The invention of electric light began long before Thomas Edison patented the incandescent lightbulb in 1879. In fact, British inventors demonstrated that electric light was plausible with an arc lamp as early as 1835. Edison is often credited with inventing the first light bulb because he took these discoveries, improved them and came out with the first commercially practical incandescent light bulb.
Since 1835, electric light has evolved to produce different forms of light, including incandescent, fluorescent, halogen, light-emitting diode (LED) and compact fluorescent.
1976 – Edward E. Hammer invented the compact fluorescent light (CFL) after discovering a way to bend fluorescent tubes into a spiral shape in response to the 1973 oil crisis. These bulbs last 10 times longer than incandescent lights and use 75 percent less energy.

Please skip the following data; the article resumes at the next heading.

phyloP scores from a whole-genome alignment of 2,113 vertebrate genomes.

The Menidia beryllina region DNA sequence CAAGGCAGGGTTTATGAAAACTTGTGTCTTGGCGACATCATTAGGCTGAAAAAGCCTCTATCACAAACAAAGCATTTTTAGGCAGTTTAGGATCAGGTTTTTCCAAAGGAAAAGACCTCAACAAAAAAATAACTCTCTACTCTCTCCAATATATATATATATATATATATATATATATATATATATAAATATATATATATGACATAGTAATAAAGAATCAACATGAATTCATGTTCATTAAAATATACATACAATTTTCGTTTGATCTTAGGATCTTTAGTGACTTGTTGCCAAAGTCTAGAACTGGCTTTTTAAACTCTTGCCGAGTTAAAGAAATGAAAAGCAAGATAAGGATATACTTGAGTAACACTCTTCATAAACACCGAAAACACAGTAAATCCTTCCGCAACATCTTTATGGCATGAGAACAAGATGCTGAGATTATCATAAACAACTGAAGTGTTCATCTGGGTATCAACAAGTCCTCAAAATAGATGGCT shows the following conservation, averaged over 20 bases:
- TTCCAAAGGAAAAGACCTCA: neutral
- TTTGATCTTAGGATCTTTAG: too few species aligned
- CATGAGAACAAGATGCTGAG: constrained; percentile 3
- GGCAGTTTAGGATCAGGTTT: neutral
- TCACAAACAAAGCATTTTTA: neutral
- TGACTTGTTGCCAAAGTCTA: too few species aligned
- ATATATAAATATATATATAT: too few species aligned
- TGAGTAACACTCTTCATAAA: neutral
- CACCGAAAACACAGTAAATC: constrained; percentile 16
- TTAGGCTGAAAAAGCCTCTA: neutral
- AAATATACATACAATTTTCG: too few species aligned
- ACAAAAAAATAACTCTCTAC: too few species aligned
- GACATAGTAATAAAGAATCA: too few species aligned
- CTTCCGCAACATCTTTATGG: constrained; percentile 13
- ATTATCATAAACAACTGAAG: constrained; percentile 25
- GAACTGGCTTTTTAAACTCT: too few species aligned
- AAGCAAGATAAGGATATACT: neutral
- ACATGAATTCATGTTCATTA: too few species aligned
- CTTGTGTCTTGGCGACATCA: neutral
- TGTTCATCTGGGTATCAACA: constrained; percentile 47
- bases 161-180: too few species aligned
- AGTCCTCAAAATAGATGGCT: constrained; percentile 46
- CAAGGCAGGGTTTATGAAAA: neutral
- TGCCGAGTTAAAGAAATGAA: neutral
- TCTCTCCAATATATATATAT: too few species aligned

In the past several years, lighting technology has vastly improved, helping consumers reduce electricity costs and significantly lower carbon emissions. According to a Goldman Sachs report, “The rapid adoption of LEDs in lighting marks one of the fastest technology shifts in human history.” We have more than 180 years of lighting history and research to thank for such drastic improvements.